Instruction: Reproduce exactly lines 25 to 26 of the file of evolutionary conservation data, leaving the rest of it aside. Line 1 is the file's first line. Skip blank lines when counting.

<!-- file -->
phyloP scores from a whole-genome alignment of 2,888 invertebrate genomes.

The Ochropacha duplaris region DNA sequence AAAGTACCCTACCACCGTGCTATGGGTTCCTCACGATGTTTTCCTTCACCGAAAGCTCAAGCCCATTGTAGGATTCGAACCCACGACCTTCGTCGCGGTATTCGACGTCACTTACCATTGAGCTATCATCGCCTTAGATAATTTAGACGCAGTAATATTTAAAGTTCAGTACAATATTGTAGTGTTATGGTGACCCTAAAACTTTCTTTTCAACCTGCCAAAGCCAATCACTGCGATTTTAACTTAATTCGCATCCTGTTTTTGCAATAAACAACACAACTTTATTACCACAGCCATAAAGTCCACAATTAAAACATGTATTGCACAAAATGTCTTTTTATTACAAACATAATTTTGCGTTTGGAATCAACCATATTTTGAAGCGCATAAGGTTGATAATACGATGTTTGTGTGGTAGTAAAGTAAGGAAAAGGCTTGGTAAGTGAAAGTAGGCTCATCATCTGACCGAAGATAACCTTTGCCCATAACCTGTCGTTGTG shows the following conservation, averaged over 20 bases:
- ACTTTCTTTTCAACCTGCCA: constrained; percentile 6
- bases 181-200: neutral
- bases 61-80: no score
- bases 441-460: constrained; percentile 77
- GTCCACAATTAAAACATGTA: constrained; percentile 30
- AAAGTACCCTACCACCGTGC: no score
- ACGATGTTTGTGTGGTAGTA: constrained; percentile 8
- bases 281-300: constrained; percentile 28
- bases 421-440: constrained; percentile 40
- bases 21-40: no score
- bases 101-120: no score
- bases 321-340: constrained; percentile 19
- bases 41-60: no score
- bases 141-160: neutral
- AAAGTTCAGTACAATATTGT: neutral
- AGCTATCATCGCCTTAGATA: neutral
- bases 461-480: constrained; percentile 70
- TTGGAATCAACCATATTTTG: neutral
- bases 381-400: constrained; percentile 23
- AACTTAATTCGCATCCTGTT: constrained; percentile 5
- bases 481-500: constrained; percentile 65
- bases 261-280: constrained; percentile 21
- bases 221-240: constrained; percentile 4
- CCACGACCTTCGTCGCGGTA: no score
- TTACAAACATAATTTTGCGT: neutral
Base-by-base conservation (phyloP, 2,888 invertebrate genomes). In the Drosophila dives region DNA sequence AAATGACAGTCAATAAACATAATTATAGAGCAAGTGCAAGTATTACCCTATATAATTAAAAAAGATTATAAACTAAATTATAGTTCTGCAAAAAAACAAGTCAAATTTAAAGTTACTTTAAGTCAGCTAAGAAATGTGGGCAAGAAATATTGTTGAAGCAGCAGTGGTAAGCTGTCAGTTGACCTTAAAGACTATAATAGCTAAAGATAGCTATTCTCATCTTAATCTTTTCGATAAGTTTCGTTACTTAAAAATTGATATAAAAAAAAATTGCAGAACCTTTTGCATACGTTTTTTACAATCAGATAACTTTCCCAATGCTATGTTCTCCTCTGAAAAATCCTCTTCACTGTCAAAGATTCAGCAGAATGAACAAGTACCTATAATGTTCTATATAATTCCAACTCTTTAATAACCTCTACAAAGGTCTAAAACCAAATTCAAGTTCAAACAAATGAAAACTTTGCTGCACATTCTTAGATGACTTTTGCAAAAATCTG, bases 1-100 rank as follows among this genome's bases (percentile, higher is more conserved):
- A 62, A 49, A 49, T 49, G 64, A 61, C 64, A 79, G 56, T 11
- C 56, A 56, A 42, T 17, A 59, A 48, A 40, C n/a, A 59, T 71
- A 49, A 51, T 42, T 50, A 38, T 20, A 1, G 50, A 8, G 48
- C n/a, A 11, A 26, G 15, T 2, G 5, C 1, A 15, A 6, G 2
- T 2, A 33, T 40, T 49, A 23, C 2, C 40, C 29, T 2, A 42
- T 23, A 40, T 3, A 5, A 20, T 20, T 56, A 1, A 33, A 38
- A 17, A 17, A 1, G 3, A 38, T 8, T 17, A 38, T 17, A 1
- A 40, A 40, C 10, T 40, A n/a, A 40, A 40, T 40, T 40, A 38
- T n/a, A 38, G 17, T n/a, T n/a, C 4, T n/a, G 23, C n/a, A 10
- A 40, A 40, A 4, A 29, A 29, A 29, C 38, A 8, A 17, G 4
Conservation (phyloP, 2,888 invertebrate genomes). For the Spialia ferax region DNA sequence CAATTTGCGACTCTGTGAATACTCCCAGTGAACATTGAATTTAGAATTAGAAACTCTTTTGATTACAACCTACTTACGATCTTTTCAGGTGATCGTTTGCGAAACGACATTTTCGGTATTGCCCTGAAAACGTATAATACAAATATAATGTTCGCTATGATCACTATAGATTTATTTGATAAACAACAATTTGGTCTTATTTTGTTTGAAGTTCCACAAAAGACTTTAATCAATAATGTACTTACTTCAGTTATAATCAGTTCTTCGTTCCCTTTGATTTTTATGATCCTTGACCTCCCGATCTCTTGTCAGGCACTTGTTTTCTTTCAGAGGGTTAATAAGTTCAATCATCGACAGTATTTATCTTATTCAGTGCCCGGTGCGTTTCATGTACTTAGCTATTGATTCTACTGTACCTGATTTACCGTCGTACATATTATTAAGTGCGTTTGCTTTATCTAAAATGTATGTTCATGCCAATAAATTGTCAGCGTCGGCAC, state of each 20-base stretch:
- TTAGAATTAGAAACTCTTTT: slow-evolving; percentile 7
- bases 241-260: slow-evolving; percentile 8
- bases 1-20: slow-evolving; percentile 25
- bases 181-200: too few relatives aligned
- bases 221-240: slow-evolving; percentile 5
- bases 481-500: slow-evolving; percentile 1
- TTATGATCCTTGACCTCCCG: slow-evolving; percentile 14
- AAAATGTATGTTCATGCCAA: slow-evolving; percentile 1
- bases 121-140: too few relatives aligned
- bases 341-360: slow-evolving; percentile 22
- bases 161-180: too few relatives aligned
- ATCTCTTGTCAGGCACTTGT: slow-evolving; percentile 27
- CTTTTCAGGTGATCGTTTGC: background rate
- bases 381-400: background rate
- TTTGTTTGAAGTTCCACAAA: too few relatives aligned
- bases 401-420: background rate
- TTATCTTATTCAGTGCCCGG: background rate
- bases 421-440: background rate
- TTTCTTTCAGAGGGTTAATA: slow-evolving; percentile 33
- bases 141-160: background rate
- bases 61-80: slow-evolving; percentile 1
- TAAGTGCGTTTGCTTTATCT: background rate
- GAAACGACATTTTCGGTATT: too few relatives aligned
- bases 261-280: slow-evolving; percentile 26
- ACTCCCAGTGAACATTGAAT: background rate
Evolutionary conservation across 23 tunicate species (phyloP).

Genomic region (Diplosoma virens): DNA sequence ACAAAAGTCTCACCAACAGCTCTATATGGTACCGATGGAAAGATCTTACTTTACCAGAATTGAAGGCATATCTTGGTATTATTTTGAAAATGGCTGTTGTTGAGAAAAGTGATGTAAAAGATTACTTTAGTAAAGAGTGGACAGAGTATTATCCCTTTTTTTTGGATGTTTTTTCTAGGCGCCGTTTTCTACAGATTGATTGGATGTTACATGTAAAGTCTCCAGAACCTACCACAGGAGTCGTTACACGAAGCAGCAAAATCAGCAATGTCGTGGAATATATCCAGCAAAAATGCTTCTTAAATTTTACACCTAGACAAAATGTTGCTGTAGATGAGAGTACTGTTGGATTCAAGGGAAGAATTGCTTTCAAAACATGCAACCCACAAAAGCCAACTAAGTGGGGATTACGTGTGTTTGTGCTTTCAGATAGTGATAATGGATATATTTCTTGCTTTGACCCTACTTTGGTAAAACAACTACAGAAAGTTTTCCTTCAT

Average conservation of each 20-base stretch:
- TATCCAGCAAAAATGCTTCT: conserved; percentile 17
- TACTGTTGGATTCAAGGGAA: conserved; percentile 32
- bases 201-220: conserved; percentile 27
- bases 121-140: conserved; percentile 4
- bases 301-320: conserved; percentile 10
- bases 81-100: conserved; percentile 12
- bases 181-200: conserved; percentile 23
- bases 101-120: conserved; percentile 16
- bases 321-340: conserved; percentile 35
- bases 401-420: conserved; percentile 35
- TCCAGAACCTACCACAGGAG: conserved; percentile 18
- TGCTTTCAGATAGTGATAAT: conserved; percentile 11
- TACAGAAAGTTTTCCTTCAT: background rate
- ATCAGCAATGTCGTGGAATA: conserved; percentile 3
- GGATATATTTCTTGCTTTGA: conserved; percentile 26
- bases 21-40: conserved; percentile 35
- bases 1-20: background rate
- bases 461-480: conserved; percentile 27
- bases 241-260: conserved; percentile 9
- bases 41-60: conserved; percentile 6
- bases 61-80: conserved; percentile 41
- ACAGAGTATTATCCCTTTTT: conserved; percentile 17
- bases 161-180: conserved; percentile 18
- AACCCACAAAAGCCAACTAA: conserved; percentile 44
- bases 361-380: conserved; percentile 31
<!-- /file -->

- bases 221-240: constrained; percentile 4
- CCACGACCTTCGTCGCGGTA: no score